Family, Interrupted

By Katherine Ozment | Boston Magazine |

EXACTLY WHAT TRANSPIRED in the hours after the Henrys said goodbye to their son at that pizza place has already been the subject of inquiries by Mount Pleasant, New York, police and Westchester County prosecutors, and is currently under investigation by the U.S. Department of Justice. As yet, there has been no definitive account, but what everyone can agree on is that around 1:30 a.m. on Sunday, DJ, Brandon Cox, and a third friend, all of them African American, were parked in a fire lane outside Finnegan’s Grill in the Thornwood Town Center shopping plaza, not far from Pace. They were waiting for two more friends to come out of the bar.

Inside Finnegan’s, the owner had just called the police to report a fight and ask for help clearing the place. Soon, six police officers arrived from two different departments, Mount Pleasant and the nearby village of Pleasantville.

In the parking lot, Mount Pleasant Officer Ronald Gagnon pulled up behind DJ’s Nissan Altima and sounded his horn twice to get DJ to move from the fire lane. When he got no response, Gagnon left his patrol car and walked over to tap on DJ’s tinted window. DJ moved the car. This is where the stories diverge.

According to the police, DJ sped up and hit Pleasantville Officer Aaron Hess, who was standing in his way and was thrown onto the hood of the car. At that point, Hess, fearing for his safety, drew his weapon, a .40-caliber Glock, and fired four bullets into the windshield. Mount Pleasant Officer Ronald Beckley, who was up the road a bit, says the car veered toward him, so he jumped out of the way as the Nissan crashed into his cruiser, his gun discharging into the hood of DJ’s car.

Bystanders and DJ’s passengers tell a very different story. They say DJ moved his car from the fire lane at a reasonable speed, and that Hess jumped in front of him, his gun already drawn, and started firing. Some witnesses say Beckley then intentionally shot into the car as well. Both Hess and Beckley declined to comment for this story.

DJ was hit twice in the chest and once in the upper arm. “They shot me,” he said as he was pulled from the car by police. “They shot me.” He was handcuffed and left bleeding on the curb for at least 10 minutes. Police officers later said they didn’t know the extent of his injuries because there was not a lot of blood.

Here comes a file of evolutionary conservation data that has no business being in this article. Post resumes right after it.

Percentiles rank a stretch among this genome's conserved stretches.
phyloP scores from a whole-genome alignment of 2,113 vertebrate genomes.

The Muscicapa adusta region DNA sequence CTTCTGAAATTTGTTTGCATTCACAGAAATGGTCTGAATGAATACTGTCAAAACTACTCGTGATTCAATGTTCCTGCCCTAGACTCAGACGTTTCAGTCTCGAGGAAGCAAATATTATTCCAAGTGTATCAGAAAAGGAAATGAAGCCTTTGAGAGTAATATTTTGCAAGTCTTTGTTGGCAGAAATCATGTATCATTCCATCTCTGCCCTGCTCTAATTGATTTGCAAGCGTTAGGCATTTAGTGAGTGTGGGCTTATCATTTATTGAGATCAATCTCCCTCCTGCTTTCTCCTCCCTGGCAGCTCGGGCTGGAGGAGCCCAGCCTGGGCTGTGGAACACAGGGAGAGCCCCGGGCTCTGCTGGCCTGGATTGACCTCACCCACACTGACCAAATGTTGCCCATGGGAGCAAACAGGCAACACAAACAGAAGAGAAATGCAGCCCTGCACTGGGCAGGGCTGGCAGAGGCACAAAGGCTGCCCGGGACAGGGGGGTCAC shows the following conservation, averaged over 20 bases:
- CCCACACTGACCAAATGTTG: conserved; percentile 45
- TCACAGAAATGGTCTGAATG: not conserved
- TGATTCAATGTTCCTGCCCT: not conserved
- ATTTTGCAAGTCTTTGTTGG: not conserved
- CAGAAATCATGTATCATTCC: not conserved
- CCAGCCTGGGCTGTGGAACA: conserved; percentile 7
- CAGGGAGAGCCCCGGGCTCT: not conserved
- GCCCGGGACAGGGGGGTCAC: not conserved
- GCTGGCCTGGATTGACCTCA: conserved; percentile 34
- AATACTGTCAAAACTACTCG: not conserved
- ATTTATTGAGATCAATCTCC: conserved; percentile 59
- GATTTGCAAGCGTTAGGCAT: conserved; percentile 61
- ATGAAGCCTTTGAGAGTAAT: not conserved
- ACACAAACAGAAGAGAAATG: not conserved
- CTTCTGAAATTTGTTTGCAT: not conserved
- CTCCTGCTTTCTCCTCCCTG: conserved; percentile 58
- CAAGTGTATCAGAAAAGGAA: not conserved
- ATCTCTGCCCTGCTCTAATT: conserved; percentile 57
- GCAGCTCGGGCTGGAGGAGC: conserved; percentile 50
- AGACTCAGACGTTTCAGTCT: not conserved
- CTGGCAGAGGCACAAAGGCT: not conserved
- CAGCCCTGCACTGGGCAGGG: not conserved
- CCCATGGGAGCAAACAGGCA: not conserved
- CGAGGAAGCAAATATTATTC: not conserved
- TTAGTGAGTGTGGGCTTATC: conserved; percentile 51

Cox, who’d been sitting in the front passenger’s seat, was shot once in the upper arm. He got out of the car and was soon handcuffed. Desmond Hinds, a wide receiver for Pace who’d been in the back seat, was shoved to the ground by a police officer and says he sustained a concussion. Young women exited Finnegan’s screaming, and other officers drew their guns and Tasers to fend off the friends who were rushing to DJ’s aid. One of them, DJ’s teammate Daniel Parker, held up his American Red Cross CPR card, but a police officer told him to stay back. Parker claims he looked helplessly into DJ’s eyes as he watched him dying. Parker and three other football players who tried to help DJ were arrested.

Afterward, when police searched the trunk of DJ’s car, they found a soccer ball, a basketball, and a new football jersey, a gift for his brother, Kyle.

ARRIVING AT THE Westchester Medical Center, the Henrys were led to a curtained area where DJ’s body lay covered in a hospital gown. His eyes had been taped shut, and a tube came out of his mouth. On his wrists were two tattoos: “Family” on one and “First” on the other. Dan, Angella, and Kyle stood over him, crying and praying.

  • maureen

    Thank you Katherine Ozment for this wonderful piece, you did a fabulous job of capturing the essence of this family.

  • Snowmama

    My heart continues to break for this family, and shocking turn of events in the lives of DJ and the wonderful young college students and patrons trying to save his life. I am furious that the actions of one cop can so alter the lives of so many kids. It’s disgraceful also how the state of NY has treated this grieving family, absolutely disgraceful!

  • J

    …but I pray you find peace in knowing that this was not just about DJ but for all the families you have experienced loss of their children in the hands of that silent “blue” wall.

  • Patricia

    This was a great article and portrayal of the Henry family. Our prayers continue to go out for them as they heal from this tragedy. I pray God grants them the peace they desire in knowing the absolute truth. Blessings all of them.

  • nora

    Dan and Angella Henry have shown remarkable strength, grace and restraint during this tragedy. It is difficult to grieve privately yet keep this story in the public eye in an effort to find the truth

  • Lori

    Thank you Boston Magazine for this piece. So well done, and so important. The horrible wrong can’t be undone, but major media staying focused on this story may lead to justice and some degree of peace and closure for the Henry family. They need our help. Thank you for this story.